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National Farmers Union

Volume 170: debated on Thursday 19 April 1990

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To ask the Minister of Agriculture, Fisheries and Food when he last met the president of the National Farmers Union; and what subjects were discussed.

My right hon. Friend last met the president of the National Farmers Union on 4 April, to discuss how the United Kingdom agriculture and food industry could best respond to recent developments in eastern Europe.

When my hon. Friend next meets the NFU, will he assure it of the Government's continuing and strenuous efforts to achieve a substantial devaluation in the green pound? Does he agree that when farmers in south Suffolk and elsewhere call for such a devaluation, they are merely asking for a chance to compete on equal and level ground with their continental counterparts?

I agree with my hon. Friend that we are seeking not to give British farmers an advantage but simply to curb some of the disadvantages that they suffer because of the problem with the green pound. At the same time, farmers should be realistic. Demands that we should devalue the green pound in one go are unrealistic. We shall do the best that we can, taking into account all the facts that must be considered.

Did the Minister discuss with the president his predecessor's abolition last year of the guaranteed price for wool, which will have a disastrous effect on the economy of the hill farming areas? At this late stage, will he have another consultation with the chairman of the Wool Marketing Board to discuss the continuation of the scheme, which has operated so successfully in this country for the past 30 years?

Of course, we have discussed the issue extensively with wool producers and, indeed, with the board. The measures that we propose command broad consensus. We are discussing what the guarantee should be for the current year and hope to decide it shortly. When we eventually introduce the legislation to abolish the guarantee, we expect that it will have broad support in the House.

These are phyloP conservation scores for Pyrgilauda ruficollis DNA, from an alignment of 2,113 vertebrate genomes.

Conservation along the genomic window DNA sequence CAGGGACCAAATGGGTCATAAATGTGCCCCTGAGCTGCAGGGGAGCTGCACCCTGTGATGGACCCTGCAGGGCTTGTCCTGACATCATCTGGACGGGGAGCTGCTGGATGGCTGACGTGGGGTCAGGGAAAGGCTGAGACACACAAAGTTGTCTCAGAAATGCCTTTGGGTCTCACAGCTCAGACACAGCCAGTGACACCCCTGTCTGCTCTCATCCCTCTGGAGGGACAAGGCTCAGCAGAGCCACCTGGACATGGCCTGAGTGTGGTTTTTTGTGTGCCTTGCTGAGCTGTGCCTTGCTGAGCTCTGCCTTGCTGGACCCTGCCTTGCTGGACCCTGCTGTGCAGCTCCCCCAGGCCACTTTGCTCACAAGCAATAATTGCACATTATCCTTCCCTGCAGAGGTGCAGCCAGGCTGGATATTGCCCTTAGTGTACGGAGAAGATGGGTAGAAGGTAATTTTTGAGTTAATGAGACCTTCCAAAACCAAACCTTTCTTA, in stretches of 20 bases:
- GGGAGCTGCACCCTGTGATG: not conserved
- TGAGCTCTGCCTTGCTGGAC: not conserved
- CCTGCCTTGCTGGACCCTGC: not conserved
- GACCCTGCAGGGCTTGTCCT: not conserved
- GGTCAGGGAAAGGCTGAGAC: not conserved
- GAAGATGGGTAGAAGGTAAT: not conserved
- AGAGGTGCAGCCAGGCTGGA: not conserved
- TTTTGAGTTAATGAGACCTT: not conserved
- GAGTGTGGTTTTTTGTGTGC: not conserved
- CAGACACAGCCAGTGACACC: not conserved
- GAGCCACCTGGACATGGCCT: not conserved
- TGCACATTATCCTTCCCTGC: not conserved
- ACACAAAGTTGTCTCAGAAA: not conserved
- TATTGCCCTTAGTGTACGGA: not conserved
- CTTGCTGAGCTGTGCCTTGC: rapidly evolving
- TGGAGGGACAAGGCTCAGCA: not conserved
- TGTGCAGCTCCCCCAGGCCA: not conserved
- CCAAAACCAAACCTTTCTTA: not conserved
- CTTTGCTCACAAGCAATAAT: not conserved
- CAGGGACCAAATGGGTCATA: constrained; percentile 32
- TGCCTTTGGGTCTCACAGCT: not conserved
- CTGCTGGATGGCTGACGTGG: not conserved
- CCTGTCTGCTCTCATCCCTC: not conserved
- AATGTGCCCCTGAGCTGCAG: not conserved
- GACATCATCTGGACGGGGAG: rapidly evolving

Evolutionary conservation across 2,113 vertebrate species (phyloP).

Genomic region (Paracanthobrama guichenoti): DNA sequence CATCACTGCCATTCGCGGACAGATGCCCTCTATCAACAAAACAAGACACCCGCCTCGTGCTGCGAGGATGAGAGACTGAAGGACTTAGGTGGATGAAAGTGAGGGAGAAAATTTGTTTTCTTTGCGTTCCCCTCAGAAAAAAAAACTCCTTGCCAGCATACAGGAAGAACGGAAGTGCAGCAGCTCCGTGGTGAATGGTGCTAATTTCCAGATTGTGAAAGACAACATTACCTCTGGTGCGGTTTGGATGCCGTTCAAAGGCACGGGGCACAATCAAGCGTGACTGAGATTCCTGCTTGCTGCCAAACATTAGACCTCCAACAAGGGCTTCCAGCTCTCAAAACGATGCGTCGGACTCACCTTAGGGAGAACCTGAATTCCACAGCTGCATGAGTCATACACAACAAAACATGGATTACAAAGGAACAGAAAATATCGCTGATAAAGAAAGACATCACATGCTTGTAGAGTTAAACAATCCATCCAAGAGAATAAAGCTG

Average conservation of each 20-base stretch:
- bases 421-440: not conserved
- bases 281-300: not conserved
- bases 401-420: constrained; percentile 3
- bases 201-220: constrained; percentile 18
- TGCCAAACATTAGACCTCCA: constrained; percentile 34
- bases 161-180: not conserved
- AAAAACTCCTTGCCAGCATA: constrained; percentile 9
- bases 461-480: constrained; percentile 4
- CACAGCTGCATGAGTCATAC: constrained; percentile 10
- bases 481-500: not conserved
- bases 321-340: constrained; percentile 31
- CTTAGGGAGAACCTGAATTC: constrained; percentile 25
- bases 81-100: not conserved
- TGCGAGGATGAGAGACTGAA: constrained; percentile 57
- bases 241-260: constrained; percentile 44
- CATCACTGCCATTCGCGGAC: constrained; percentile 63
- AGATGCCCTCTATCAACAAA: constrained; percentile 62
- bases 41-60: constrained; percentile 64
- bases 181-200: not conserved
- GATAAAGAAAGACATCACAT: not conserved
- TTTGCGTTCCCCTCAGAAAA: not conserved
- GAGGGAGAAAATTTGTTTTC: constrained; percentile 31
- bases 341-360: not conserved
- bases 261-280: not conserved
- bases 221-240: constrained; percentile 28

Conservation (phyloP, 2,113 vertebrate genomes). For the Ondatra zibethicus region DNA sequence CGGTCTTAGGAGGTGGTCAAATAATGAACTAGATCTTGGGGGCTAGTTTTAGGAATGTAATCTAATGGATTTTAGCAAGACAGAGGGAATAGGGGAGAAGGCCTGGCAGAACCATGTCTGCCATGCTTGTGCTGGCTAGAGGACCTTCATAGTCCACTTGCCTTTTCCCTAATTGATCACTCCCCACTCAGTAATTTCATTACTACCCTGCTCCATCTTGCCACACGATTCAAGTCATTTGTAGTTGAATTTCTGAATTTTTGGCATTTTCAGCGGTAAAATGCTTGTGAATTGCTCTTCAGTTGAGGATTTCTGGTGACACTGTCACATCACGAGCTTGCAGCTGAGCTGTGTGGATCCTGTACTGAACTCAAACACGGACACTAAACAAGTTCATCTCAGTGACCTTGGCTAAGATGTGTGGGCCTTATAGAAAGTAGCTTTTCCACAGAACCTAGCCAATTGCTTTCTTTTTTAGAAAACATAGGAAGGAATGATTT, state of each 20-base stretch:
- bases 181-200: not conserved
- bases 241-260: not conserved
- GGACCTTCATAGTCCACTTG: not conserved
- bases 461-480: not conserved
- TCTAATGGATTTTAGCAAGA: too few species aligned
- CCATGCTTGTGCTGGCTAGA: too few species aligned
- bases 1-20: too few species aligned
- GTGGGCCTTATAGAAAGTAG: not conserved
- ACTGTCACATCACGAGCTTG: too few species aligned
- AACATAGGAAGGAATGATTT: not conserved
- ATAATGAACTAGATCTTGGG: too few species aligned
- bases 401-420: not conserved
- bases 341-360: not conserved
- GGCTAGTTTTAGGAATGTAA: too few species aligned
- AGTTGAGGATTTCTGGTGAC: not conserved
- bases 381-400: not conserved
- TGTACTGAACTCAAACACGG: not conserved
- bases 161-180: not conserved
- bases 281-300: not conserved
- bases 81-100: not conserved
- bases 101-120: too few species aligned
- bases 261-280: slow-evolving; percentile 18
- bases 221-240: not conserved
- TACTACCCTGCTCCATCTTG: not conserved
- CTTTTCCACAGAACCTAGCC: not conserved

When my hon. Friend next meets the president of the NFU, will he be able to tell him when European Community Ministers will get round to agreeing not only a devaluation of the green pound, but the final instalment of this year's ewe premium, which is eagerly awaited in this country?

I hope that I shall be able to do that. The premium is fixed by the management committee. At a meeting yesterday it was taken off the agenda by the Commission, as it was the previous month. We are pressing that the decision should be taken quickly so that we can pay the final instalment. I undertake to make sure that once agreement is reached we shall make the final payment within a month to the best of our abilities.

Will the Minister say something about the impact of penal interest rates on the rural economy when he next meets the president of the NFU? Now that interest rate payments from the farming industry have reached a crippling £1,000 million a year and its level of indebtedness has increased threefold to £10,000 million since the Government came to power, does he think that the Conservative party will get any more credit from rural voters?

I am disappointed to see that the hon. Gentleman has not used his recess to think of some new questions. I discuss a large number of matters with the president of the NFU, but few of his comments or the matters that I discuss with my farmers lead me to suspect that they are about to vote Labour. [Interruption.]

Order. The House may remember that just before the recess complaints were made about private conversations during Question Time. I hope that that will not happen now.